The Tornado has launched hundreds of airstrikes on so-called Islamic State in the Middle East (Picture: MOD).
Built more than 40 years ago to fight a nuclear war, the RAF's primary ground attack platform is due to be retired from service by March 2019.
The Tornado can also conduct intelligence gathering missions and is armed with a variety of Paveway bombs, Brimstone air-to-air missiles and Storm Shadow cruise missiles.
The aircraft also possesses an Advanced Short Range Air-to-Air Missile (ASRAAM) for defensive purposes.
When deployed in an armed reconnaissance or close air support role, it would usually be armed with a mix of Paveway IV and Dual-Mode Seeker Brimstone, combined with a Litening III targeting pod, and in addition to the internal 27mm gun.
A Tornado being prepared ahead of a sortie (Picture: MOD).
The aircraft entered service in 1979 and first saw combat in the first Gulf War, playing a major part in the RAF’s contribution to Operation Desert Shield and the liberation of Kuwait.
designed to attack countries in the Soviet Union, flying at low level and at great speed.
In 1997 the GR1 was upgraded and its successor, the GR4, was given upgraded avionics and the ability to carry cruise missiles.
By the time Tornado production ended in 1998, just short of a thousand had been built.
In 2009, the Tornado replaced the Harrier force in Afghanistan where it took part in intelligence gathering for coalition forces.
Two years later it was involved in Operation Ellamy against Colonel Gaddafi in Libya.
The aircraft has also performed duties in Kosovo, Libya, Afghanistan, and more recently against Daesh in Iraq and Syria.
The Tornado has been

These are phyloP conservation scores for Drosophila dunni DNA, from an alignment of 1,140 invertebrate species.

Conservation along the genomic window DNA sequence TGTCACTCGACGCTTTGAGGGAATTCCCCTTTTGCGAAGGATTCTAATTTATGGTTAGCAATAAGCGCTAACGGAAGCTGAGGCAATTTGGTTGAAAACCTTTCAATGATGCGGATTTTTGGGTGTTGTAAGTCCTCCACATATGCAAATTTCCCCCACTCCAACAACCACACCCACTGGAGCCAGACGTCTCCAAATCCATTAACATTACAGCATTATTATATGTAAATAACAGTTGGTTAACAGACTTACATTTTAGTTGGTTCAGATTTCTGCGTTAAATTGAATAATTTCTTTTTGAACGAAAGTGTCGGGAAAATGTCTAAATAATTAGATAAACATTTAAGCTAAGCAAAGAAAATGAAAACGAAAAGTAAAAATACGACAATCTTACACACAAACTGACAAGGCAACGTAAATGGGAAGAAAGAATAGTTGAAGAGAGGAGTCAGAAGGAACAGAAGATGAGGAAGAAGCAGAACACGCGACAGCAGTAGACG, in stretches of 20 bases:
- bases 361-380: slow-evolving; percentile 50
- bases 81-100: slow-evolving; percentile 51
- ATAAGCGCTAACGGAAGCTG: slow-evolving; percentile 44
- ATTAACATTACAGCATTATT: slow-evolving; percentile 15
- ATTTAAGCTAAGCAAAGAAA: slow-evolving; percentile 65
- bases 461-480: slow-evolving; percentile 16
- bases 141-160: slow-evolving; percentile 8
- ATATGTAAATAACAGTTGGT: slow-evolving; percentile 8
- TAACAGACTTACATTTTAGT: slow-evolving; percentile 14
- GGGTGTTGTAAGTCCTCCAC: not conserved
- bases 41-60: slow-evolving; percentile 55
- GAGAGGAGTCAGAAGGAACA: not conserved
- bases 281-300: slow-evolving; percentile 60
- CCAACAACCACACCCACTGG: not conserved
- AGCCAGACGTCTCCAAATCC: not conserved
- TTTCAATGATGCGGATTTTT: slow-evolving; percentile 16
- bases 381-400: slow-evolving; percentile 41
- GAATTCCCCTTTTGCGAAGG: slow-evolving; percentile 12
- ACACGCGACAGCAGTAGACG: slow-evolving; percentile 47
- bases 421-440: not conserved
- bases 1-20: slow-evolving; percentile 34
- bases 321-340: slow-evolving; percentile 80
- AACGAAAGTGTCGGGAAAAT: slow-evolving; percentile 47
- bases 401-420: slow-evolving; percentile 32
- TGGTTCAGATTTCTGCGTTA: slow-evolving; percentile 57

an integral part of Operation Shader – the British contribution to the fight against so-called Islamic State (IS).
Eight GR4s relocated to RAF Akrotiri where they flew daily missions over Iraq and Syria as part of Operation Shader.
Based in Cyprus, the aircraft has flown in pairs alongside aircraft from other coalition nations to gather intelligence and hit IS targets in support of ground forces or civilians.
Involved from the very start of the operation, they have gathered intelligence and launched hundreds of airstrikes against IS.
An RAF Tornado aircraft (right) escorts a giant C17 Globemaster over Buckingham Palace to celebrate Her Majesty the Queen's birthday (Picture: MOD).
The aircraft may be 40-years-old but it can still carry a huge array of weaponry and the technology inside the plane is, in the words of one RAF officer, still “state of the art”.
Regardless, after more or less constant deployment since the early 1990s, the Tornado is to be phased out.
Typhoon is to be significantly upgraded as part of a £2 billion investment over the next decade, including receiving the Tornado's capabilities.
The Defence Secretary paid tribute to the Tornado as he announced that nine of the UK's
F-35 Lightning stealth fighter jets are ready to be deployed on operations for the first time.
Gavin Williamson said of the Tornado: "This is an amazing aircraft that has inspired so many.
"I remember as a child seeing it flying over ahead as I grew up in Scarborough as it flew down the Vale of Pickering.
"It was a magnificent aircraft, but an aircraft that has done such amazing service for our country."